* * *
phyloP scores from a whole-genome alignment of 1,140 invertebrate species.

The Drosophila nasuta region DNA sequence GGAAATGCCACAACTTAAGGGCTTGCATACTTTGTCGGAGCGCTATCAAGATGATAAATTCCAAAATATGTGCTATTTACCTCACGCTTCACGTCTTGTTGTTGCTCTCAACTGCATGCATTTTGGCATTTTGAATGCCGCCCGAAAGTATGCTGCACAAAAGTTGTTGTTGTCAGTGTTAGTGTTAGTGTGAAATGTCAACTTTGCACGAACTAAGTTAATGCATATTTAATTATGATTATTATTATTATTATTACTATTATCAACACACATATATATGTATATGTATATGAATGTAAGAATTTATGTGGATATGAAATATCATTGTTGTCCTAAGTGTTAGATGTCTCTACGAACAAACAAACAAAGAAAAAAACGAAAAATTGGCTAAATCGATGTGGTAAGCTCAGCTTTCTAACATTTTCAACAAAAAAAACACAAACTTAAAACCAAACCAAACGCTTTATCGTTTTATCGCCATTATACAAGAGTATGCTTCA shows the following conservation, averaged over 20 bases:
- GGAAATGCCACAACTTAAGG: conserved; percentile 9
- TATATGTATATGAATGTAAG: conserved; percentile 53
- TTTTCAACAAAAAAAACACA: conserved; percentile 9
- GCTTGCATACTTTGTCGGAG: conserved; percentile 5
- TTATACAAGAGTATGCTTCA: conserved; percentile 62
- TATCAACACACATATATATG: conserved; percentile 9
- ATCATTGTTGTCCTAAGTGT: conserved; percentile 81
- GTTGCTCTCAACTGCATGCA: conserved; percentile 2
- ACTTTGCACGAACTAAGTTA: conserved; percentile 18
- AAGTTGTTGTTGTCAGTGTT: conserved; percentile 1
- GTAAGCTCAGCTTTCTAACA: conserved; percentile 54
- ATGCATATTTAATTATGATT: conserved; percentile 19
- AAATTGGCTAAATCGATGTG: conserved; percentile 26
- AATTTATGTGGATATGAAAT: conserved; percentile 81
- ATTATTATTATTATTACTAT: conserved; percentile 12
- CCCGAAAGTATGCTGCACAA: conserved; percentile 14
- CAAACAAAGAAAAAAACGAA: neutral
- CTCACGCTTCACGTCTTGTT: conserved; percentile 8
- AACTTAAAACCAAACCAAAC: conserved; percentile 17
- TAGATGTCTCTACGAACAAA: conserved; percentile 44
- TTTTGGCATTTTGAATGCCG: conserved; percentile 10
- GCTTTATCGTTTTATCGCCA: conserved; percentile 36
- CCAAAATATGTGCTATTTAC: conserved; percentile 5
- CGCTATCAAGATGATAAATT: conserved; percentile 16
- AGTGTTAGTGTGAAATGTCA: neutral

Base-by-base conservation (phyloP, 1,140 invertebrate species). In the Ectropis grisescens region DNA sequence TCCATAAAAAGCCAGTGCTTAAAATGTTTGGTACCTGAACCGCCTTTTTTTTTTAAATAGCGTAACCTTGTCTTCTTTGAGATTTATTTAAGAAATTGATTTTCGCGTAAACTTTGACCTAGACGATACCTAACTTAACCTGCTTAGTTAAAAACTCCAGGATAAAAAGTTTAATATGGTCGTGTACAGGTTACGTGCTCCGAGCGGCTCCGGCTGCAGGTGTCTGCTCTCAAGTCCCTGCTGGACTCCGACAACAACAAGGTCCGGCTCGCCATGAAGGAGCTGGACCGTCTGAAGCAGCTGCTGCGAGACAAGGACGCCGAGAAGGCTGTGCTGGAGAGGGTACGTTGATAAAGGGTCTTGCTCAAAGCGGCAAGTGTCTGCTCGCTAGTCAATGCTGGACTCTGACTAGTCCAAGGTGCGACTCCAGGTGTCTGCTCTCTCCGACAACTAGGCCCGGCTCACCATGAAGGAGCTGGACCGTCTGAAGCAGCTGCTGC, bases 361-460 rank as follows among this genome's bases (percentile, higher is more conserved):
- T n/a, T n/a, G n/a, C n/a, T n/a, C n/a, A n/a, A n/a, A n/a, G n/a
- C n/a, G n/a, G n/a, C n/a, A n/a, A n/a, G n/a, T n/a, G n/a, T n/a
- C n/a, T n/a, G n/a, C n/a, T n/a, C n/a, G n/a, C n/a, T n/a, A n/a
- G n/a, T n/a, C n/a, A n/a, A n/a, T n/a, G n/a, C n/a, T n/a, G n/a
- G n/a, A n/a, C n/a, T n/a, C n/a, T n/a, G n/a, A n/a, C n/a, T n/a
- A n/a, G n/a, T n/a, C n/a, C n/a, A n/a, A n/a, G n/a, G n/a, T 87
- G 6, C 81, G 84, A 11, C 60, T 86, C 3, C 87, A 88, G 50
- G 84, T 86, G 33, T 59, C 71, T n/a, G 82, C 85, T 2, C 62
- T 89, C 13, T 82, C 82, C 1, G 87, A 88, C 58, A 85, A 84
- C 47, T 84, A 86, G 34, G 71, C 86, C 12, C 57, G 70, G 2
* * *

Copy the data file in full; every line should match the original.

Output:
phyloP scores from a whole-genome alignment of 1,140 invertebrate species.

The Drosophila nasuta region DNA sequence GGAAATGCCACAACTTAAGGGCTTGCATACTTTGTCGGAGCGCTATCAAGATGATAAATTCCAAAATATGTGCTATTTACCTCACGCTTCACGTCTTGTTGTTGCTCTCAACTGCATGCATTTTGGCATTTTGAATGCCGCCCGAAAGTATGCTGCACAAAAGTTGTTGTTGTCAGTGTTAGTGTTAGTGTGAAATGTCAACTTTGCACGAACTAAGTTAATGCATATTTAATTATGATTATTATTATTATTATTACTATTATCAACACACATATATATGTATATGTATATGAATGTAAGAATTTATGTGGATATGAAATATCATTGTTGTCCTAAGTGTTAGATGTCTCTACGAACAAACAAACAAAGAAAAAAACGAAAAATTGGCTAAATCGATGTGGTAAGCTCAGCTTTCTAACATTTTCAACAAAAAAAACACAAACTTAAAACCAAACCAAACGCTTTATCGTTTTATCGCCATTATACAAGAGTATGCTTCA shows the following conservation, averaged over 20 bases:
- GGAAATGCCACAACTTAAGG: conserved; percentile 9
- TATATGTATATGAATGTAAG: conserved; percentile 53
- TTTTCAACAAAAAAAACACA: conserved; percentile 9
- GCTTGCATACTTTGTCGGAG: conserved; percentile 5
- TTATACAAGAGTATGCTTCA: conserved; percentile 62
- TATCAACACACATATATATG: conserved; percentile 9
- ATCATTGTTGTCCTAAGTGT: conserved; percentile 81
- GTTGCTCTCAACTGCATGCA: conserved; percentile 2
- ACTTTGCACGAACTAAGTTA: conserved; percentile 18
- AAGTTGTTGTTGTCAGTGTT: conserved; percentile 1
- GTAAGCTCAGCTTTCTAACA: conserved; percentile 54
- ATGCATATTTAATTATGATT: conserved; percentile 19
- AAATTGGCTAAATCGATGTG: conserved; percentile 26
- AATTTATGTGGATATGAAAT: conserved; percentile 81
- ATTATTATTATTATTACTAT: conserved; percentile 12
- CCCGAAAGTATGCTGCACAA: conserved; percentile 14
- CAAACAAAGAAAAAAACGAA: neutral
- CTCACGCTTCACGTCTTGTT: conserved; percentile 8
- AACTTAAAACCAAACCAAAC: conserved; percentile 17
- TAGATGTCTCTACGAACAAA: conserved; percentile 44
- TTTTGGCATTTTGAATGCCG: conserved; percentile 10
- GCTTTATCGTTTTATCGCCA: conserved; percentile 36
- CCAAAATATGTGCTATTTAC: conserved; percentile 5
- CGCTATCAAGATGATAAATT: conserved; percentile 16
- AGTGTTAGTGTGAAATGTCA: neutral

Base-by-base conservation (phyloP, 1,140 invertebrate species). In the Ectropis grisescens region DNA sequence TCCATAAAAAGCCAGTGCTTAAAATGTTTGGTACCTGAACCGCCTTTTTTTTTTAAATAGCGTAACCTTGTCTTCTTTGAGATTTATTTAAGAAATTGATTTTCGCGTAAACTTTGACCTAGACGATACCTAACTTAACCTGCTTAGTTAAAAACTCCAGGATAAAAAGTTTAATATGGTCGTGTACAGGTTACGTGCTCCGAGCGGCTCCGGCTGCAGGTGTCTGCTCTCAAGTCCCTGCTGGACTCCGACAACAACAAGGTCCGGCTCGCCATGAAGGAGCTGGACCGTCTGAAGCAGCTGCTGCGAGACAAGGACGCCGAGAAGGCTGTGCTGGAGAGGGTACGTTGATAAAGGGTCTTGCTCAAAGCGGCAAGTGTCTGCTCGCTAGTCAATGCTGGACTCTGACTAGTCCAAGGTGCGACTCCAGGTGTCTGCTCTCTCCGACAACTAGGCCCGGCTCACCATGAAGGAGCTGGACCGTCTGAAGCAGCTGCTGC, bases 361-460 rank as follows among this genome's bases (percentile, higher is more conserved):
- T n/a, T n/a, G n/a, C n/a, T n/a, C n/a, A n/a, A n/a, A n/a, G n/a
- C n/a, G n/a, G n/a, C n/a, A n/a, A n/a, G n/a, T n/a, G n/a, T n/a
- C n/a, T n/a, G n/a, C n/a, T n/a, C n/a, G n/a, C n/a, T n/a, A n/a
- G n/a, T n/a, C n/a, A n/a, A n/a, T n/a, G n/a, C n/a, T n/a, G n/a
- G n/a, A n/a, C n/a, T n/a, C n/a, T n/a, G n/a, A n/a, C n/a, T n/a
- A n/a, G n/a, T n/a, C n/a, C n/a, A n/a, A n/a, G n/a, G n/a, T 87
- G 6, C 81, G 84, A 11, C 60, T 86, C 3, C 87, A 88, G 50
- G 84, T 86, G 33, T 59, C 71, T n/a, G 82, C 85, T 2, C 62
- T 89, C 13, T 82, C 82, C 1, G 87, A 88, C 58, A 85, A 84
- C 47, T 84, A 86, G 34, G 71, C 86, C 12, C 57, G 70, G 2